THE MEANS TEST
A relief or social security system designed exclusively for relieving need with a minimum collection and distribution of funds procured through taxation or compulsory contributions will use a means test. The present chapter will deal with the defects and the merits of a means test.
The means test is to many persons anathema. Almost anything, except total neglect of need, is better than a means test. The explanation of this antipathy lies at least in part in the fact that the means test was an essential element in a system cursed with many other defects. To it are attributed faults that on analysis appear to have resulted from other features of law or practice. In considering defects those that are putative will be taken up as well as those that are inherent.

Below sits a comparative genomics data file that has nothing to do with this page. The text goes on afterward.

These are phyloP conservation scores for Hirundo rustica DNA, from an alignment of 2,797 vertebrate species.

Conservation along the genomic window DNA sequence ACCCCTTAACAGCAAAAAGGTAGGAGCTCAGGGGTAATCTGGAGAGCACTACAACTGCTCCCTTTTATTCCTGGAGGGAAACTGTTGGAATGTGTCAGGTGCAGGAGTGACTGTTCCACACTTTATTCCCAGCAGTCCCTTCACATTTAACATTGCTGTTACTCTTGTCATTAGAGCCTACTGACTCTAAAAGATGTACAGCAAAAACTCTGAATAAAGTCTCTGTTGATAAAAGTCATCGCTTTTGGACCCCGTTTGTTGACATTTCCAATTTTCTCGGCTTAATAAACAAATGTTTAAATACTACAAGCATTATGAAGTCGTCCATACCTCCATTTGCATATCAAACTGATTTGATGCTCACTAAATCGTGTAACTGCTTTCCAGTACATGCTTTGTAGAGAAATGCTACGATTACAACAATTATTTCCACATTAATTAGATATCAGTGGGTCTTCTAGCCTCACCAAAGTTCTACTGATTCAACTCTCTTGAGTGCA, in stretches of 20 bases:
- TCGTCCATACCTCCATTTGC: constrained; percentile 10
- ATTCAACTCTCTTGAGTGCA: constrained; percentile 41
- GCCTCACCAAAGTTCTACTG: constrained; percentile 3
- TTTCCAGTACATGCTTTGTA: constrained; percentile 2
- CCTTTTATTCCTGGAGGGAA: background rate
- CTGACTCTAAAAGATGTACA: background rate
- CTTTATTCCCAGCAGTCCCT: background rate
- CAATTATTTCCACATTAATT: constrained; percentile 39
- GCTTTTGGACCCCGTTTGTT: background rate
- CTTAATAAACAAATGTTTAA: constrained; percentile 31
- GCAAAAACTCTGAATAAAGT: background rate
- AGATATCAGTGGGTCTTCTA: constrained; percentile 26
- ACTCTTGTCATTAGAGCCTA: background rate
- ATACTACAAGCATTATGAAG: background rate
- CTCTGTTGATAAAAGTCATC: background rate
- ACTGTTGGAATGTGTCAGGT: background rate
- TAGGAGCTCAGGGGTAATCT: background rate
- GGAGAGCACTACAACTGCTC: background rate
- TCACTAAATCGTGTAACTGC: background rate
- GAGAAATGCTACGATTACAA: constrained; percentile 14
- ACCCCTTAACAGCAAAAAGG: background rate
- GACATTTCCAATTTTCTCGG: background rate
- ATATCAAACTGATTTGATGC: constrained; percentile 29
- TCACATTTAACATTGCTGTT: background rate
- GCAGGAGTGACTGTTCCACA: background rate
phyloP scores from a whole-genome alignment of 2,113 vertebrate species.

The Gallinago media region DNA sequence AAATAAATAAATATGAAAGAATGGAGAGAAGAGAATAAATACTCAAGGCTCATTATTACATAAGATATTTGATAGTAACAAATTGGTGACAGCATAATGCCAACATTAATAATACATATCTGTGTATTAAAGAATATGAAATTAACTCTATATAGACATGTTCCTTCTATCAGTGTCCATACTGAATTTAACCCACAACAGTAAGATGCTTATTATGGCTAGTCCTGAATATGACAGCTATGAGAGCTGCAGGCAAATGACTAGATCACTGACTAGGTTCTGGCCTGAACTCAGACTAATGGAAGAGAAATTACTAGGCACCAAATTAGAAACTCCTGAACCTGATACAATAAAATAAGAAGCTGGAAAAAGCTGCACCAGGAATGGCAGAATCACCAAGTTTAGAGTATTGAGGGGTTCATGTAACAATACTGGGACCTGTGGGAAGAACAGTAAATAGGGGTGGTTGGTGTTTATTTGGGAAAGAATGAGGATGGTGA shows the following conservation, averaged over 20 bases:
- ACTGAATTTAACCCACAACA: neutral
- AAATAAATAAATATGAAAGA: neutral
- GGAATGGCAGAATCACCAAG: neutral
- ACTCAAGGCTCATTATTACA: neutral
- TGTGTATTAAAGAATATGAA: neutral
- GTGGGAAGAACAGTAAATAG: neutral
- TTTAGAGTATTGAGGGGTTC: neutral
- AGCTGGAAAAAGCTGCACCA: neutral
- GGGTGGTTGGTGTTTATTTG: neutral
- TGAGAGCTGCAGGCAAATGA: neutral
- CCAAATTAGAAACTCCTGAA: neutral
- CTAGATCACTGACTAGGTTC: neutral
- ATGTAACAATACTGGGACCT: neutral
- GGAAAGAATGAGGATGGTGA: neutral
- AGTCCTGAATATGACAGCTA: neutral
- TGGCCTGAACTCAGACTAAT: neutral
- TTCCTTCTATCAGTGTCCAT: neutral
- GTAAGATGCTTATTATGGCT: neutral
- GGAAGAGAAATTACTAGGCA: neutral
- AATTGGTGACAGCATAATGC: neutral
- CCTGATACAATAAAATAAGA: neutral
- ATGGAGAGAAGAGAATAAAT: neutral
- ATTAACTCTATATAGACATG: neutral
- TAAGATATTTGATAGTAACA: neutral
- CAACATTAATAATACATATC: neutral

Inherent in the use of the means test is ascertaining the facts to establish need or eligibility in the individual case. The person or a member of a family must supply the basic facts, for no government so far as we know keeps for all its citizens detailed records of all the essential facts. When facts are supplied by an individual to be used in determining whether or not he is to receive a grant or a benefit from public funds, it is essential that they be verified. Verification of facts regarding the resources and the activities of individuals or families means that public officials are inquiring into, even probing into, personal affairs. There was a time when such government inquiries were rarely made on a large scale except in connection with relief administration; but under modern conditions with wide use of income taxes, inheritance taxes, and other taxes based on capacity to pay, the state frequently inquires into matters that used to be regarded as private and personal, and the government may check these reports by methods that strike the subject as inquisitorial.